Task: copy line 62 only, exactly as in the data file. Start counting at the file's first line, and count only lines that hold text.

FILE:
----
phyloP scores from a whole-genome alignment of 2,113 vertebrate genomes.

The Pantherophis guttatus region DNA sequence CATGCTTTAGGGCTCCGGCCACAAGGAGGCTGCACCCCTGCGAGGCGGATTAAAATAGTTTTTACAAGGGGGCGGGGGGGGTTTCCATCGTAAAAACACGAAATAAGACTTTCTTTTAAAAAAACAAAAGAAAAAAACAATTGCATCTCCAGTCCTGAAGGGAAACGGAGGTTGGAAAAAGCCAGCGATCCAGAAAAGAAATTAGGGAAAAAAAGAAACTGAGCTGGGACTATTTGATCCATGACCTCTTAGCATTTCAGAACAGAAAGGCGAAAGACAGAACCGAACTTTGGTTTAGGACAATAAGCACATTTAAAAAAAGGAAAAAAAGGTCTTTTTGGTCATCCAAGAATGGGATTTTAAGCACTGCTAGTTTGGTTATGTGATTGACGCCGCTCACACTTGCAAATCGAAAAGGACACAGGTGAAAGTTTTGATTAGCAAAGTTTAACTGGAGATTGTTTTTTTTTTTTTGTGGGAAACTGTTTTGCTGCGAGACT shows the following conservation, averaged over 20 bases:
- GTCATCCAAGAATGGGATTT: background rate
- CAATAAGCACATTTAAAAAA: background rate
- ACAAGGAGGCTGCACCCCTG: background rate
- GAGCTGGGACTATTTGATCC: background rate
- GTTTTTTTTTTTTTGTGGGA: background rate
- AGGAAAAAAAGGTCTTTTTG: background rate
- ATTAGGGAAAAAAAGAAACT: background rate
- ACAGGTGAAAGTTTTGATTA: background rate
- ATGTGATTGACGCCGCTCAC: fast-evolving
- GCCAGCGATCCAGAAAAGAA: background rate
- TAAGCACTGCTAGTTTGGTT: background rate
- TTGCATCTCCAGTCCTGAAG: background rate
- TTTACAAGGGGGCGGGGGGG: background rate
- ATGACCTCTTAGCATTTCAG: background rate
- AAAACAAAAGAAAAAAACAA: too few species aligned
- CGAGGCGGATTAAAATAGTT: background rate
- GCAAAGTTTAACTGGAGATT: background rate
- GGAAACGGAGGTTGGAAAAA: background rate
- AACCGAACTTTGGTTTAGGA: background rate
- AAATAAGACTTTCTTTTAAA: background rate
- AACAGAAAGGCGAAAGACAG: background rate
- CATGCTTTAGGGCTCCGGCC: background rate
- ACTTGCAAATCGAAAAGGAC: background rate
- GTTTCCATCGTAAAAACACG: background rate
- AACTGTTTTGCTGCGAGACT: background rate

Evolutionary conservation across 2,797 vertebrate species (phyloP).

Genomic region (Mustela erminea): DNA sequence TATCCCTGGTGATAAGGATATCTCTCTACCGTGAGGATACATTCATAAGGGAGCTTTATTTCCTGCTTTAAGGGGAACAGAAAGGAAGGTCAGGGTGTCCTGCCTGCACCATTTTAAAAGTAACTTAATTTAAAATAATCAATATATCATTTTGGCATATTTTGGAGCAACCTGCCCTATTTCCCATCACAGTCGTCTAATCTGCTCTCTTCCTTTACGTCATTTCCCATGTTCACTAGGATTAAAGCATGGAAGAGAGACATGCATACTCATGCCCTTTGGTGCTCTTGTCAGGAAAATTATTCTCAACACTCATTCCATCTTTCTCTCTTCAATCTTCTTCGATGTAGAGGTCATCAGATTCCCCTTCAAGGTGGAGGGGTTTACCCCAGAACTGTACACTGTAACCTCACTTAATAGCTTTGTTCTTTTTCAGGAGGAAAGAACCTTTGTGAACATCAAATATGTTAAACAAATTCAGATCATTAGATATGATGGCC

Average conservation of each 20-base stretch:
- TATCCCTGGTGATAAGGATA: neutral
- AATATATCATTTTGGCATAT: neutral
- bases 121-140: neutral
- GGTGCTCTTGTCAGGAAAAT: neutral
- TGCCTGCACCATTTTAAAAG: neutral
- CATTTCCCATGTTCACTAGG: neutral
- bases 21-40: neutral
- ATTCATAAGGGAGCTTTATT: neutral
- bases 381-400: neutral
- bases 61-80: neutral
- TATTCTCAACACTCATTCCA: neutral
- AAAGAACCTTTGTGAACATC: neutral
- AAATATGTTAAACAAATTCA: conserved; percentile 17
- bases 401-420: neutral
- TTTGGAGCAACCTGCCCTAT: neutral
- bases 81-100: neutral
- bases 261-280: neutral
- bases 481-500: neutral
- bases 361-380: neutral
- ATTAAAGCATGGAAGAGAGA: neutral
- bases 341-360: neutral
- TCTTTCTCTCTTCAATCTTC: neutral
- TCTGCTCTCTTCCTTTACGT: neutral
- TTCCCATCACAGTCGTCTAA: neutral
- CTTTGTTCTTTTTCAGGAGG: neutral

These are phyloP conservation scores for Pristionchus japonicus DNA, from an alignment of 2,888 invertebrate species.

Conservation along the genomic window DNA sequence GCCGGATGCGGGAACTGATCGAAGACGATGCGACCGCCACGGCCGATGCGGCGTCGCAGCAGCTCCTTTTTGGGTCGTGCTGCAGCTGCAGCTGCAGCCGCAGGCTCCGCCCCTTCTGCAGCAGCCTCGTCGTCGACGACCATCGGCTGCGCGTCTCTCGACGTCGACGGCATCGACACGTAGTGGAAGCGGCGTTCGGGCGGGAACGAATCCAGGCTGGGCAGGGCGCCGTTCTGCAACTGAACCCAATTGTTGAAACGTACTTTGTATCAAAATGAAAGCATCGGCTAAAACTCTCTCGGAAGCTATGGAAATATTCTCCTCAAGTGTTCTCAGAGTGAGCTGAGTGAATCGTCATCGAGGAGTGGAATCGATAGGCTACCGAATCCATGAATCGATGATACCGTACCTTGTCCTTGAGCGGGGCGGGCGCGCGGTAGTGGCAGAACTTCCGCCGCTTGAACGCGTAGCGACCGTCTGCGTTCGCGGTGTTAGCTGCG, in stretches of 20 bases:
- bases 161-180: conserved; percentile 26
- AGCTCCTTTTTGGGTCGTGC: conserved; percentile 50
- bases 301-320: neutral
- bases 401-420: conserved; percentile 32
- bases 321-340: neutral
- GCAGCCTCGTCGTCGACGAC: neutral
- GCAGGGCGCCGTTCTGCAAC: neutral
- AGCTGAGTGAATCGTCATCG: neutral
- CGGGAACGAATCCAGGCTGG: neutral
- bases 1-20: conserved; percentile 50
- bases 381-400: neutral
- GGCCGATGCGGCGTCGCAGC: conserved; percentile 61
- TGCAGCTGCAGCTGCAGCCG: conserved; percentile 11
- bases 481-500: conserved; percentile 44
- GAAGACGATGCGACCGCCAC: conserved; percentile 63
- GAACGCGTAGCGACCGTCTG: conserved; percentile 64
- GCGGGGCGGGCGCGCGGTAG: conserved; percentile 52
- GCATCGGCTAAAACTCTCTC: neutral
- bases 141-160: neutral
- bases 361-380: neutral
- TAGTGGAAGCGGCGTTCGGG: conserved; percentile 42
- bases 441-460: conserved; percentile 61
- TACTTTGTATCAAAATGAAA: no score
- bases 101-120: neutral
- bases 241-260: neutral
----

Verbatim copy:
- bases 321-340: neutral